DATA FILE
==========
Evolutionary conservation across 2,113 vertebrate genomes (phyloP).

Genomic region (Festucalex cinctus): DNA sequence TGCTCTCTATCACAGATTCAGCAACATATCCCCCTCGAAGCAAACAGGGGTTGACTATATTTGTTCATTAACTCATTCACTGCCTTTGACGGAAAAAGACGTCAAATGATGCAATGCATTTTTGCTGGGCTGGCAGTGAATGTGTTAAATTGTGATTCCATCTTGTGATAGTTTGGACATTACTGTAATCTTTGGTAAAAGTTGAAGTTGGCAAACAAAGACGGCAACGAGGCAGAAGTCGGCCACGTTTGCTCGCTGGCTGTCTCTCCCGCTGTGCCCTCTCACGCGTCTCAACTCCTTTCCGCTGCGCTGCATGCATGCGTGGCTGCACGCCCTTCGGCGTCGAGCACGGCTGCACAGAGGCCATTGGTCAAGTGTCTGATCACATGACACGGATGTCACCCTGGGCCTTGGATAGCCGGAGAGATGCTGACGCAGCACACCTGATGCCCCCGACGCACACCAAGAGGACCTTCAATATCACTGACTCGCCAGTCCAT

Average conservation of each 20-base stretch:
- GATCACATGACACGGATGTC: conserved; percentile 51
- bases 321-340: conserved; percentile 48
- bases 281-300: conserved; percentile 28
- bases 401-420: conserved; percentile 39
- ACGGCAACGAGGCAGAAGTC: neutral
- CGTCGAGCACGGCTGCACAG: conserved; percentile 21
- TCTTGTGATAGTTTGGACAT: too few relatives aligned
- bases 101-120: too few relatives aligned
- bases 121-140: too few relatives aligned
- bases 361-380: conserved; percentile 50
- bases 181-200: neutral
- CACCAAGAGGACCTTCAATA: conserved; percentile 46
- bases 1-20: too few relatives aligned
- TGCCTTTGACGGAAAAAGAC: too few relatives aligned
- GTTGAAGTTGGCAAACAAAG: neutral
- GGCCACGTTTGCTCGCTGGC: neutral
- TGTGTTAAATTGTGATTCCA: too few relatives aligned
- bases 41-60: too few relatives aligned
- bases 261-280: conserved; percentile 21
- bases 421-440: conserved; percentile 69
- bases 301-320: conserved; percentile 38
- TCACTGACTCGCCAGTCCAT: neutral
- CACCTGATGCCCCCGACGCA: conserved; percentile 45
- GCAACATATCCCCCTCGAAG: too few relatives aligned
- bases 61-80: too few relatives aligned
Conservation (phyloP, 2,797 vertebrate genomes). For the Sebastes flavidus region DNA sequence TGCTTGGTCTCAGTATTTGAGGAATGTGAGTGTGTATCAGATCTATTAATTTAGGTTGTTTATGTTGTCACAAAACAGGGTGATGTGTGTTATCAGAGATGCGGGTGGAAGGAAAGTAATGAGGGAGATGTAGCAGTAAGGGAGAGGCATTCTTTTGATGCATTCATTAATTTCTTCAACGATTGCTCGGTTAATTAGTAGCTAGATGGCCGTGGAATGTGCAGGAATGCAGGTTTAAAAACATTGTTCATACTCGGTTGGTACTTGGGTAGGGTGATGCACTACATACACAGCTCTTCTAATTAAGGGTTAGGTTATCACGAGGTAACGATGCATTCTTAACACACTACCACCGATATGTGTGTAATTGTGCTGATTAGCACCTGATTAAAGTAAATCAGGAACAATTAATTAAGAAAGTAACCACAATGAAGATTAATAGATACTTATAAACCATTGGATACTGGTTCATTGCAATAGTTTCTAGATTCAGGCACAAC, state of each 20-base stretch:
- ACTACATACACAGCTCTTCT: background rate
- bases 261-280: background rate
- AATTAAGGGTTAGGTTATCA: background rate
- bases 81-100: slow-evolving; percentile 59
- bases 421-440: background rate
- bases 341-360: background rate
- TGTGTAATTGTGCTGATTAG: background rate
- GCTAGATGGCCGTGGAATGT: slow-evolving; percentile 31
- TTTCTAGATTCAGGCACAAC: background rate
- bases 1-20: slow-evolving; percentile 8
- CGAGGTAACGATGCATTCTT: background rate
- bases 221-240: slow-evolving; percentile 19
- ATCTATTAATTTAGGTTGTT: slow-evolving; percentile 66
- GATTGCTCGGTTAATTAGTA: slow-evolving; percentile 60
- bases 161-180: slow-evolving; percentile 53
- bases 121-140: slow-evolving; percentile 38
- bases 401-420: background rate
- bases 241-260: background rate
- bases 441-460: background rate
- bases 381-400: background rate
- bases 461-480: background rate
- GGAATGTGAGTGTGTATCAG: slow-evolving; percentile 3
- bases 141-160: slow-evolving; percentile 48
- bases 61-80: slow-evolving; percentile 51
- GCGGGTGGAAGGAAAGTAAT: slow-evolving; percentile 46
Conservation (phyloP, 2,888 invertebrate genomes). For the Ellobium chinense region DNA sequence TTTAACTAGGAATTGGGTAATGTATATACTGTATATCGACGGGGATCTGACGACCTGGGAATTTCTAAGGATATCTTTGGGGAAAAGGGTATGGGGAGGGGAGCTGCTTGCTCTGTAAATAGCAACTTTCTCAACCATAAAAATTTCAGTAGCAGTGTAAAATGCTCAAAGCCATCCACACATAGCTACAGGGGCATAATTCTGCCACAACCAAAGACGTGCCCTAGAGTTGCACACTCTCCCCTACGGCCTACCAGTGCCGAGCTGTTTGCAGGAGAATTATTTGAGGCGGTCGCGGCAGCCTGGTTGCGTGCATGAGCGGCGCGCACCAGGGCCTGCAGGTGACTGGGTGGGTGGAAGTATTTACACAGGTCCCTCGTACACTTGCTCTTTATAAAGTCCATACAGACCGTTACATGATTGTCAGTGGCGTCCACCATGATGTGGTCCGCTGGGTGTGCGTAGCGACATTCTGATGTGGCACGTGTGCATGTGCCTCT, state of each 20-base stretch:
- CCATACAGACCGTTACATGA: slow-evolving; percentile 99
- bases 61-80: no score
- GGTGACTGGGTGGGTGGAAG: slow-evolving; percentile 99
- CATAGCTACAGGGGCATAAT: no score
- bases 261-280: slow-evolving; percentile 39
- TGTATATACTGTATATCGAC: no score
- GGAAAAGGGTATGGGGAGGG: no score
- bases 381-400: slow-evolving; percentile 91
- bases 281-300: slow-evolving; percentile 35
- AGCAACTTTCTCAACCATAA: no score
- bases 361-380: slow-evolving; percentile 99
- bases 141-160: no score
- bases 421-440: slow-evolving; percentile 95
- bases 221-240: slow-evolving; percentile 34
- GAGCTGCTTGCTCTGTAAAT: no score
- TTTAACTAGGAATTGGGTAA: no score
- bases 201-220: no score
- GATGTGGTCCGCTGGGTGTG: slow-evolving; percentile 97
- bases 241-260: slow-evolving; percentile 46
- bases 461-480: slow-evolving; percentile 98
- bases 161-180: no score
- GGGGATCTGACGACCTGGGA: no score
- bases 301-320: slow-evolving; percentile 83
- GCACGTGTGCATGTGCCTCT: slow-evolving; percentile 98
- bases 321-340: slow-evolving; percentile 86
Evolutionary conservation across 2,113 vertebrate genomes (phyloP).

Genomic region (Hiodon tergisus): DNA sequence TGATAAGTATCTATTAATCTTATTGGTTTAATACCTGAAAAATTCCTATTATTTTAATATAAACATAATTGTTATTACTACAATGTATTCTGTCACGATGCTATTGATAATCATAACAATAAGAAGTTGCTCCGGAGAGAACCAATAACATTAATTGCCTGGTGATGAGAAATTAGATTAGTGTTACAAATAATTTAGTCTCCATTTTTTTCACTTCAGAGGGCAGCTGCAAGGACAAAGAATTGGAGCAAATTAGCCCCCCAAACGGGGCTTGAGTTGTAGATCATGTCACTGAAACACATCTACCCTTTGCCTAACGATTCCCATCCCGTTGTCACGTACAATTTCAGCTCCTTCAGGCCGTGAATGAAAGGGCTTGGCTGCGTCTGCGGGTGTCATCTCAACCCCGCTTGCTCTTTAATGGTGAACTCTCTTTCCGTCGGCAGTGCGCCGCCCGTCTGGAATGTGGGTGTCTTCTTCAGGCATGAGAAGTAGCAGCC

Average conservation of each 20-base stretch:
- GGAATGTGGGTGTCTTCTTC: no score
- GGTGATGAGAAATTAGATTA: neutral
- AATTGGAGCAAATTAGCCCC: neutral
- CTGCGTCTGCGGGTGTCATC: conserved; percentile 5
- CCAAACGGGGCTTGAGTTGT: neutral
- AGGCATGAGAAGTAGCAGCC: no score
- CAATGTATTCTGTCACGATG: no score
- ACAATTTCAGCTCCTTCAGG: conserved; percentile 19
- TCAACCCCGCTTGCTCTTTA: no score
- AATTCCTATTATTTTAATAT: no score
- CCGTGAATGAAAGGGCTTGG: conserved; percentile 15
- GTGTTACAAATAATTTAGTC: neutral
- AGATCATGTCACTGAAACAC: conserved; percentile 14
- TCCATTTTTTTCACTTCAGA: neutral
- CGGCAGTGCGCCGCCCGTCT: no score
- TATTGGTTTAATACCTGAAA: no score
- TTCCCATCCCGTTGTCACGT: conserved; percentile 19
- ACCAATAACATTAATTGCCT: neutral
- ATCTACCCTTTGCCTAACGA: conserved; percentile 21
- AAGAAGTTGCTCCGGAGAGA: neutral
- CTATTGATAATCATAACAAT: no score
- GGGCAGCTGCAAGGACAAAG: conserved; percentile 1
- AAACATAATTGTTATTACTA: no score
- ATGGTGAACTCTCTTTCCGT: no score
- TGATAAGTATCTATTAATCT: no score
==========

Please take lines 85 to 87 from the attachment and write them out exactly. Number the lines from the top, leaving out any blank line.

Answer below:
- GGTGATGAGAAATTAGATTA: neutral
- AATTGGAGCAAATTAGCCCC: neutral
- CTGCGTCTGCGGGTGTCATC: conserved; percentile 5